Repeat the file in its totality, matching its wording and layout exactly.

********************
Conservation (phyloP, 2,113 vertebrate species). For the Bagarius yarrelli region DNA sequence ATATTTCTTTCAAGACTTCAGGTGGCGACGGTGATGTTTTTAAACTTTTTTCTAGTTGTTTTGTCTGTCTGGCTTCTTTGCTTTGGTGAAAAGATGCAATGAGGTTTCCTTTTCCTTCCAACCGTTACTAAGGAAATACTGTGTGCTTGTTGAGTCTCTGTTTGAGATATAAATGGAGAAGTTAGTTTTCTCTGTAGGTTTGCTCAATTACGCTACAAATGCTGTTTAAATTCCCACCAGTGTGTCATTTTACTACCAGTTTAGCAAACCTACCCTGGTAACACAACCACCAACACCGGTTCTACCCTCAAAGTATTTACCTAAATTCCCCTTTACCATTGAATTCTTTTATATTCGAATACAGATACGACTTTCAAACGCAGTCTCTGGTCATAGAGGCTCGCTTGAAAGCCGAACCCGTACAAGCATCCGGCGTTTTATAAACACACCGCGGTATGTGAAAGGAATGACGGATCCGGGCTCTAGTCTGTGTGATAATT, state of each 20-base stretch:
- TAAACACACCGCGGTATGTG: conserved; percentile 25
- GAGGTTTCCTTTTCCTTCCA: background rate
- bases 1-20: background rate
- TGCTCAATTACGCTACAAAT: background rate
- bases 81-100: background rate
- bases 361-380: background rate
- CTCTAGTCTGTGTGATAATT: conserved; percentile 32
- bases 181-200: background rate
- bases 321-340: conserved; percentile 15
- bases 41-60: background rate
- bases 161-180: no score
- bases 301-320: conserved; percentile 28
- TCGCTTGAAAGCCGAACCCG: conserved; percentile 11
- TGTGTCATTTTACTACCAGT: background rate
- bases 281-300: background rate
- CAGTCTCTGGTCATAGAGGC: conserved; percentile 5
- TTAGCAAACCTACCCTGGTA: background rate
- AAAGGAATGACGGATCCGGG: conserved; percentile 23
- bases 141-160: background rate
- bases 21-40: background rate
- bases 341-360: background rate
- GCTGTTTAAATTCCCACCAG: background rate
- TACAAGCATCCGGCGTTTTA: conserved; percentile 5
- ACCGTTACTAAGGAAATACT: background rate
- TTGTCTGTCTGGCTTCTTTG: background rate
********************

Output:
Conservation (phyloP, 2,113 vertebrate species). For the Bagarius yarrelli region DNA sequence ATATTTCTTTCAAGACTTCAGGTGGCGACGGTGATGTTTTTAAACTTTTTTCTAGTTGTTTTGTCTGTCTGGCTTCTTTGCTTTGGTGAAAAGATGCAATGAGGTTTCCTTTTCCTTCCAACCGTTACTAAGGAAATACTGTGTGCTTGTTGAGTCTCTGTTTGAGATATAAATGGAGAAGTTAGTTTTCTCTGTAGGTTTGCTCAATTACGCTACAAATGCTGTTTAAATTCCCACCAGTGTGTCATTTTACTACCAGTTTAGCAAACCTACCCTGGTAACACAACCACCAACACCGGTTCTACCCTCAAAGTATTTACCTAAATTCCCCTTTACCATTGAATTCTTTTATATTCGAATACAGATACGACTTTCAAACGCAGTCTCTGGTCATAGAGGCTCGCTTGAAAGCCGAACCCGTACAAGCATCCGGCGTTTTATAAACACACCGCGGTATGTGAAAGGAATGACGGATCCGGGCTCTAGTCTGTGTGATAATT, state of each 20-base stretch:
- TAAACACACCGCGGTATGTG: conserved; percentile 25
- GAGGTTTCCTTTTCCTTCCA: background rate
- bases 1-20: background rate
- TGCTCAATTACGCTACAAAT: background rate
- bases 81-100: background rate
- bases 361-380: background rate
- CTCTAGTCTGTGTGATAATT: conserved; percentile 32
- bases 181-200: background rate
- bases 321-340: conserved; percentile 15
- bases 41-60: background rate
- bases 161-180: no score
- bases 301-320: conserved; percentile 28
- TCGCTTGAAAGCCGAACCCG: conserved; percentile 11
- TGTGTCATTTTACTACCAGT: background rate
- bases 281-300: background rate
- CAGTCTCTGGTCATAGAGGC: conserved; percentile 5
- TTAGCAAACCTACCCTGGTA: background rate
- AAAGGAATGACGGATCCGGG: conserved; percentile 23
- bases 141-160: background rate
- bases 21-40: background rate
- bases 341-360: background rate
- GCTGTTTAAATTCCCACCAG: background rate
- TACAAGCATCCGGCGTTTTA: conserved; percentile 5
- ACCGTTACTAAGGAAATACT: background rate
- TTGTCTGTCTGGCTTCTTTG: background rate